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Gaming Evolution
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Gaming Evolution
Gaming Evolution
Published by: SEGA
Developed by: Amusement Vision
Genre: Action Adventure
Players: 1-2
Release Date: September 5, 2006
Written By: Daniel Sims
Screenshots: link










With SEGA's new urban sandbox game Yakuza nearing its US release, I got the chance to play a demo of the game featured in the demo disk of the August issue of Official U.S. Playstation Magazine. Many have already made comparisons between this game, Grand Theft Auto, and SEGA's own Shenmue. But while the Yakuza is constructed from conventions of game design previously seen in both of those games such as an open urban environment and varied gameplay, it seems to have a focus all its own.

The demo starts out planting right in the middle of a bustling nighttime rendition of Tokyo's Kabuki-cho district, absolutely teaming with hundreds of NPCs amid detailed streets, buildings, and especially neon lights.

The sheer number of characters displayed gives off a very genuine sense of being in the middle of a real crowded city. What adds to this effect is that when walking through crowds of people from place to place you can be stopped and attacked by practically anyone you bump into. You might overhear a couple thugs harassing a shop owner and choose to intervene, or some con might stop you in the middle of the street and try to rob you, after which you usually have two choices: pay them off, or fight your way through them. Choosing the latter brings you into Yakuza’s fight system.



Yakuza is a game about life as a gangster on the streets of Tokyo and thus the game's fighting system is made for straight up, no holds barred street fighting, resembling old brawlers like Final Fight and Double Dragon. You have simple punch, kick, and throw moves as well as the ability to pick up practically anything around you and use it as a weapon or projectile. This system is very simple compared to say, the fighting system from Shenmue (which was more or less lifted off of Virtua Fighter), but has enough different combos and even special throws to at least stay interesting for the duration of that demo.

Yakuza also features an experience system. In the final game you will apparently receive experience points for fighting which you'll be able to spend increasing different stats. One interesting thing about the fighting system is its scaling. When you start out the demo, you only have the basic fighting commands, but while exploring the city in this demo, there is one particular person you run into who will inform you of more advanced fighting techniques like blocking, juking, and lock on. As soon as you start using these techniques, your enemies will start using them as well, which suggests that enemies will be scaled to match your strength and skill in the final game.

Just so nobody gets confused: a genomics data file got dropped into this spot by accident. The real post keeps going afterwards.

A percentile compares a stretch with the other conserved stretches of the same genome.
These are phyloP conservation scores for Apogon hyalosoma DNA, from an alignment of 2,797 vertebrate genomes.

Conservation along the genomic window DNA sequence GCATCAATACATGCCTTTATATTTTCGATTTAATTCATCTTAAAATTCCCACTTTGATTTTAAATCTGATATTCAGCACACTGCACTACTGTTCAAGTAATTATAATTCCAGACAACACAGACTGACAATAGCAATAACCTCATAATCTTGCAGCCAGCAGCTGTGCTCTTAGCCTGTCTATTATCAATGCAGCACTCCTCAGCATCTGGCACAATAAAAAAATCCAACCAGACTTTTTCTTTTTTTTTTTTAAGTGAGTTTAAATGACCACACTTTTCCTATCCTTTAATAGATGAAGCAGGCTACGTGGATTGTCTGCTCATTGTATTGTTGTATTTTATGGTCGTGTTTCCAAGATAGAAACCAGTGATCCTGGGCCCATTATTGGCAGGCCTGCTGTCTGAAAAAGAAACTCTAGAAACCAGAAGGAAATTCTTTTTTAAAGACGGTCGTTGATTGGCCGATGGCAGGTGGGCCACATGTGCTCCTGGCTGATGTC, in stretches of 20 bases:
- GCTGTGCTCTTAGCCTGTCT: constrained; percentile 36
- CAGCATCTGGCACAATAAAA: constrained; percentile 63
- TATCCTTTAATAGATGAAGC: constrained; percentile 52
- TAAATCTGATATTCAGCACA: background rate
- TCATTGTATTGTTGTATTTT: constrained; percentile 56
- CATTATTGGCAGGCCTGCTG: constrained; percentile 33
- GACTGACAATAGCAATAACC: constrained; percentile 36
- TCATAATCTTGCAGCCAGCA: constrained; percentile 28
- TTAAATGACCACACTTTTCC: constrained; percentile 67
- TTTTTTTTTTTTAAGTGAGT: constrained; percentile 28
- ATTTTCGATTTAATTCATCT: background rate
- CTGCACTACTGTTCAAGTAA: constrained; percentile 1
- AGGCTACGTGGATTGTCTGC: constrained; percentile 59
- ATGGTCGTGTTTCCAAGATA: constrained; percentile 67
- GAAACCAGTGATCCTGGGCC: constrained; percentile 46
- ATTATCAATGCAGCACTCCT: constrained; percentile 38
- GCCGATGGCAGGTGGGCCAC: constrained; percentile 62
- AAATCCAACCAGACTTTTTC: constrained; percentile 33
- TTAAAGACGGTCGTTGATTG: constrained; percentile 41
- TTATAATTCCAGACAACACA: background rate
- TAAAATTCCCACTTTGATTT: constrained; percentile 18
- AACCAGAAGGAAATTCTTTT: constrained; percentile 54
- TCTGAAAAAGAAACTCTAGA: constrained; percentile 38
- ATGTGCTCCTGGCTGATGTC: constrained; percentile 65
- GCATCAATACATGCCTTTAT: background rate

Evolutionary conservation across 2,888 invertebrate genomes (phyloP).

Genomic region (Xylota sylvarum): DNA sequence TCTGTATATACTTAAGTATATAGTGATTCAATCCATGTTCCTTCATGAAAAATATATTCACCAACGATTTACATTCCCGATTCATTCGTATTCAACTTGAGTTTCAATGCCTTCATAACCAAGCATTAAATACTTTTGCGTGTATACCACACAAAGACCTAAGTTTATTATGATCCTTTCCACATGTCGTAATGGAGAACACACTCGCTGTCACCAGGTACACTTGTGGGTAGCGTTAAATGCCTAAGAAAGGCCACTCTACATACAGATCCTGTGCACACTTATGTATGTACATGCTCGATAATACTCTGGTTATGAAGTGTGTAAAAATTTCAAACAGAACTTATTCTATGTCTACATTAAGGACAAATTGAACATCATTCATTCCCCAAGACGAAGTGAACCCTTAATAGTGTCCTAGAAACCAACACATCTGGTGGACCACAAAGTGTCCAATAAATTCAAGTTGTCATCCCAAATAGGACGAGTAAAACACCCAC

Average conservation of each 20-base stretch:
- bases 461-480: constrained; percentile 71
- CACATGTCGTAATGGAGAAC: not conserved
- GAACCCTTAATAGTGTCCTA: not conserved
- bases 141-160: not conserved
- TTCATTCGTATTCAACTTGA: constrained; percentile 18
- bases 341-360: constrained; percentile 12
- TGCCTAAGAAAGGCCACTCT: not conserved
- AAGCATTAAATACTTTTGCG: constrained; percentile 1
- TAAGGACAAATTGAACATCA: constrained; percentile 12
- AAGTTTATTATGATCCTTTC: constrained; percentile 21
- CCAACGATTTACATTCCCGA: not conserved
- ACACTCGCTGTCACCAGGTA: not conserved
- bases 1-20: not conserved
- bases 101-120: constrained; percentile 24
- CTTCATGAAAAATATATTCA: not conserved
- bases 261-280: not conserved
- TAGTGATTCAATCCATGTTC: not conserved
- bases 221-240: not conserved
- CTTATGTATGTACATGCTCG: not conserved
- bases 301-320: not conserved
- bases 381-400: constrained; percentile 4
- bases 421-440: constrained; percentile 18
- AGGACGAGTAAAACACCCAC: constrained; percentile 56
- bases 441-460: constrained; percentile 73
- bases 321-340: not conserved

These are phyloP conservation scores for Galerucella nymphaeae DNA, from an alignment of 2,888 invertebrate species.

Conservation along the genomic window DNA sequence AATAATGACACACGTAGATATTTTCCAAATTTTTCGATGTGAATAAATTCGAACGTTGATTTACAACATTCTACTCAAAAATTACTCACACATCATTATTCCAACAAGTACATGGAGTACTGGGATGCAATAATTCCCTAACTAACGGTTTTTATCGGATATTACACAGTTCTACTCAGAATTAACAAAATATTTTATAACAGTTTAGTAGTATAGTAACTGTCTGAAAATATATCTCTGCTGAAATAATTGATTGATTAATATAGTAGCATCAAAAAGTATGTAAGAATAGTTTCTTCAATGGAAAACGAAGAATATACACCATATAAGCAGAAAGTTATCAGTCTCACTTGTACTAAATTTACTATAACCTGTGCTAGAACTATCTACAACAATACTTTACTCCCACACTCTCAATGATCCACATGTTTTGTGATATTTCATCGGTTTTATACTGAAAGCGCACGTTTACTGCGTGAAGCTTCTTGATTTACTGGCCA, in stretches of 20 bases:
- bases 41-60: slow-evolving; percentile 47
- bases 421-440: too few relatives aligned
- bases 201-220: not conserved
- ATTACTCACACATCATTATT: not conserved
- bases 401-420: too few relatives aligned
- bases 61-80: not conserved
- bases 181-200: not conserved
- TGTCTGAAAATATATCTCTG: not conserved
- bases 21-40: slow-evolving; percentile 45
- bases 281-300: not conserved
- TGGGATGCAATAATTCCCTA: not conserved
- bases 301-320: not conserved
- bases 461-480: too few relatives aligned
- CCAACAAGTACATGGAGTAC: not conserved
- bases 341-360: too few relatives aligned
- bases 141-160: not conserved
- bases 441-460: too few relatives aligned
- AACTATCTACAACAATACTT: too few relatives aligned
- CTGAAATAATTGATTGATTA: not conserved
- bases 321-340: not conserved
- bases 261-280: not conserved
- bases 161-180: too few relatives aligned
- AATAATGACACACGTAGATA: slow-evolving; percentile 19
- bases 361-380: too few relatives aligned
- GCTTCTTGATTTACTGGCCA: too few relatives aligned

The most prominent element of Yakuza is undoubtedly its storyline. The demo gives a sort of summary of the events leading up to the beginning of the game by establishing Kazuya Kiriu as a Yakuza who's just gotten out of 10 years in prison and has returned to the streets. The story is mostly told through cutscenes that are very well directed with above average dialogue. While the final US version will only feature English voices, this demo featured the original Japanese voices with English subtitles. The demo doesn't get very far into the story at all, but by the time its over you are already getting inklings of a much deeper world with very complex intricacies that should prove to create a very solid narrative.



Outside of the main story part, the OPM demo of Yakuza also featured a selection of minigames to serve as distractions from the main game. There's your standard casino with roulette, blackjack, and baccarat which are as entertaining as you'd expect. One of the nicest games though was the batting cages, which is basically a home run derby where balls are pitched to you, and you must hit them for a home run. Very simple, but also addictive. The last sort of minigame is one that was a bit confusing. You can go into hostess bars and pick from a selection of girls to hang out with. Then you basically just talk to them and spend money on food and drinks for them in order to gain their affections. It is presumed that in the final game you might be able to go a little farther with the girls if you please them enough.

Overall, Yakuza, probably the first big PS2 game to end this year's summer drought, seems to be a game that uses established urban sandbox play mechanics to give its own unique feeling of exploring and fighting your way through a big, crowded city, and to tell an epic gangster story.

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